“This will allow local governments for example, to develop local plans to strengthen roads and riverbanks and protect watershed based on what combination works best in terms of reducing impacts, resources available or importance of the project. Tools and guidance on community based action – be it vulnerability and adaptation or risk assessment or management – will likely also be joined up.

“This will allow for the combination of analysis of historical patterns of local disaster impacts and the learning of what was done in each of those events to prepare better for future events. For example, where in the past we would create damage and loss databases of disasters and analyse them based on these impacts, we would likely add the actions and learning made from these disasters in our future analysis to improve adaptive learning.

“Building code reviews, usually done in the past based on the most recent impact of a disaster event, will now likely be made based also on future projections of change of wind speeds or height of storm surges.

“Insurance mechanisms will also likely change so that it also builds resilience and reduces risks. For example, risk data used to calculate premiums maybe required to become public goods – to assist in risk understanding, and risk reduction planning.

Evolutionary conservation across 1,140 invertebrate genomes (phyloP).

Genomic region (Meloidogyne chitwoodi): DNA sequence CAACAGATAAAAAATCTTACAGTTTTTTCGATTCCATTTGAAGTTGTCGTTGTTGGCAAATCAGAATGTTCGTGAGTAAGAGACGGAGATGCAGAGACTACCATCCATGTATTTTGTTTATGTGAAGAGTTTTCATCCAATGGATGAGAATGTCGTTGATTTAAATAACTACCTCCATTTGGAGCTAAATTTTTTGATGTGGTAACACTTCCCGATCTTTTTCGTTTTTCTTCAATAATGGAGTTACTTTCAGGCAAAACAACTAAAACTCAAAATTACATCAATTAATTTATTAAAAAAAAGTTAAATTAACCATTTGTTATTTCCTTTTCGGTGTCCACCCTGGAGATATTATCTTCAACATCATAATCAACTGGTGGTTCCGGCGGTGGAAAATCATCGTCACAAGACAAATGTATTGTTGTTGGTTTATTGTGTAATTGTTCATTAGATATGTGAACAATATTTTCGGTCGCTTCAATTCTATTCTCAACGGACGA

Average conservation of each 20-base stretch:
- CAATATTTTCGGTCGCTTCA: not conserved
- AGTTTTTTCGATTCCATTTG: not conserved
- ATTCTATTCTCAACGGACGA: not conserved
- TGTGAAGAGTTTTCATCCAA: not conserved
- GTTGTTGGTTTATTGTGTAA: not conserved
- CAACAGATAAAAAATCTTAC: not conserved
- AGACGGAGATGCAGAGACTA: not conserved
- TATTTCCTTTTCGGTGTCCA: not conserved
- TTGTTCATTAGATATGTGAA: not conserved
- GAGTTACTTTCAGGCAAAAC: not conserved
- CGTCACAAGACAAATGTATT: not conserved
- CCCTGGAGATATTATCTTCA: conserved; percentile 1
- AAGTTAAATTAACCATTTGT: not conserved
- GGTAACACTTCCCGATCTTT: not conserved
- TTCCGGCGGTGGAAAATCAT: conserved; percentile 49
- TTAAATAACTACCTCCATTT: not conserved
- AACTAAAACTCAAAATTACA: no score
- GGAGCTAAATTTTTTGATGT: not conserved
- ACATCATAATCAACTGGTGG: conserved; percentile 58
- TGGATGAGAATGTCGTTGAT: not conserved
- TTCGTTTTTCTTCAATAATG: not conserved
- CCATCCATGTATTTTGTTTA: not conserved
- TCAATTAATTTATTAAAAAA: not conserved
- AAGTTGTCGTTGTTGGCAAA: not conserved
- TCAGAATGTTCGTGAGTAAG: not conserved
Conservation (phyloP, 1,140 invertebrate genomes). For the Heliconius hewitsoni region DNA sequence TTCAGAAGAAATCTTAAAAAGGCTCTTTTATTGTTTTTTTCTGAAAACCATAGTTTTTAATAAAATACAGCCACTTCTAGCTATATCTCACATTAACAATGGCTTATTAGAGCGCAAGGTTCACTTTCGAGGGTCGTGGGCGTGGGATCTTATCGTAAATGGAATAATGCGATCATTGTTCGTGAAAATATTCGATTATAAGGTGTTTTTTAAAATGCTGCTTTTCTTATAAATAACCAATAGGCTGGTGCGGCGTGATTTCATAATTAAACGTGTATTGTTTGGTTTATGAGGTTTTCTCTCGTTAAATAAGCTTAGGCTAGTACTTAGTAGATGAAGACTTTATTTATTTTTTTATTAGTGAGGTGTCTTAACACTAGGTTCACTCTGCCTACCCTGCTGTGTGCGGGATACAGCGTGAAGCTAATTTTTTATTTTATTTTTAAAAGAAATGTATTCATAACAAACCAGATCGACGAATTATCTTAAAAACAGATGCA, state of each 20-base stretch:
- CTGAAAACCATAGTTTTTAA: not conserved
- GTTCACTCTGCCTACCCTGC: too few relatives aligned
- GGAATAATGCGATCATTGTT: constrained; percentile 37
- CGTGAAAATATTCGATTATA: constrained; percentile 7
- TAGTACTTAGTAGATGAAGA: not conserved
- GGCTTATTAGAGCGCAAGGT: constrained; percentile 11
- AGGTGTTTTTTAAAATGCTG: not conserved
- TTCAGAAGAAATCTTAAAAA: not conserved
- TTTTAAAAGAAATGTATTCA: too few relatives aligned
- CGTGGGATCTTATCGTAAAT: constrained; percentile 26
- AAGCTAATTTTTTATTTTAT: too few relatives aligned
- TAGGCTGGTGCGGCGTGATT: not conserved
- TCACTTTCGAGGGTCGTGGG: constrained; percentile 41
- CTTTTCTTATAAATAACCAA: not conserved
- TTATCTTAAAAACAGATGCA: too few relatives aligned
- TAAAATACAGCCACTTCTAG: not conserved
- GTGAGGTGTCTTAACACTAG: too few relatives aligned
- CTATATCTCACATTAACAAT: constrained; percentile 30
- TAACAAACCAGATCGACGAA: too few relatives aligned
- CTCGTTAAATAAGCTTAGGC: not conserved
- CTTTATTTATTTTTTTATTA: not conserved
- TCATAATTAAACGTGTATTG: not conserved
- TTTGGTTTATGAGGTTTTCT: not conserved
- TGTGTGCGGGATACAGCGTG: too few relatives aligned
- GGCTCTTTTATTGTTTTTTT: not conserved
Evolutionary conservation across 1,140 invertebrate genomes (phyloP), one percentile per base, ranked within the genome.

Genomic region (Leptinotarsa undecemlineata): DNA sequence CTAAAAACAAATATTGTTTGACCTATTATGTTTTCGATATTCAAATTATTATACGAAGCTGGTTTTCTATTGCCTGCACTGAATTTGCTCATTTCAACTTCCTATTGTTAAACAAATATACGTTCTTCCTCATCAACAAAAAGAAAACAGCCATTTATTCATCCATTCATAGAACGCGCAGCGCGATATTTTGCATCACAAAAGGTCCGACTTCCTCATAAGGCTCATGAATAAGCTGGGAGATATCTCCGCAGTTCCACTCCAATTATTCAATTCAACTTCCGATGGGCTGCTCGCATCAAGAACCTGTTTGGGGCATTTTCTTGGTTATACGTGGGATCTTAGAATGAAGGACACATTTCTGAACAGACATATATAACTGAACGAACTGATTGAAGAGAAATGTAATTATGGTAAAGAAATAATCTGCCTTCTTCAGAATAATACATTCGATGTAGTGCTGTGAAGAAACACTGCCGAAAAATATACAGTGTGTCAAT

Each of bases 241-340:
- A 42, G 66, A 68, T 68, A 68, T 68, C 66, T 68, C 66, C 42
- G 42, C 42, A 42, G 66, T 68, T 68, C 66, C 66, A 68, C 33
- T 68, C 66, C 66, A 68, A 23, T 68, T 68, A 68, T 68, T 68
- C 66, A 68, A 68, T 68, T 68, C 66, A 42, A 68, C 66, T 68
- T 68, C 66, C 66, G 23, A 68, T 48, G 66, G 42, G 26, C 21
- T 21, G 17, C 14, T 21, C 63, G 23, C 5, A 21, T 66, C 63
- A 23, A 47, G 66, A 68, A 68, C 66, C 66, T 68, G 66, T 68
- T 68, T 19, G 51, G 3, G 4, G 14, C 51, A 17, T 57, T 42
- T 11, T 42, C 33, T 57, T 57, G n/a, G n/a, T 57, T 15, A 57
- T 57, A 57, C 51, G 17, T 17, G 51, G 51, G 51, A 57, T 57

“The strange thing is that many of the above are already happening, but mostly in dark alleyways of so-called ‘pilot activities.’ What the Paris Agreement will do is to make these activities formal and proper guidance developed for their use, with technical and financial resources made available to bring them to scale.

“In the long term as the pressure increases for countries to deliver on their national actions towards the global goal of limiting temperature rise to well below 2 degree Celsius, then the more urgent it will become to reduce risks in order to minimise damage and losses.

“The Paris Agreement as it stands still has not agreed on a binding compensation package for damage and losses. With the bill large enough to assist developing countries reduce their emissions, there will be little left to pay for compensation for exponentially growing damage and losses from future disasters.

“This will likely create a rethinking of where priorities should be placed, as it will soon become clear that funding prevention rather than compensation would be more cost effective. Soon many will realise that prevention will be several orders cheaper than compensation with similar or better results – measurable in terms of avoided impacts.

“The Paris Agreement is not perfect, but it is the only blueprint we now have for saving the planet and we along with it. For us in the disaster risk reduction community, we are now called to do our share and we should not fail to deliver.”

For a country that is visited by an average of 20 typhoons each year, the Philippines could only hope this Paris Agreement ushers in a new era of climate resilience awareness, especially to whoever becomes our new President who takes over on June 30 next year.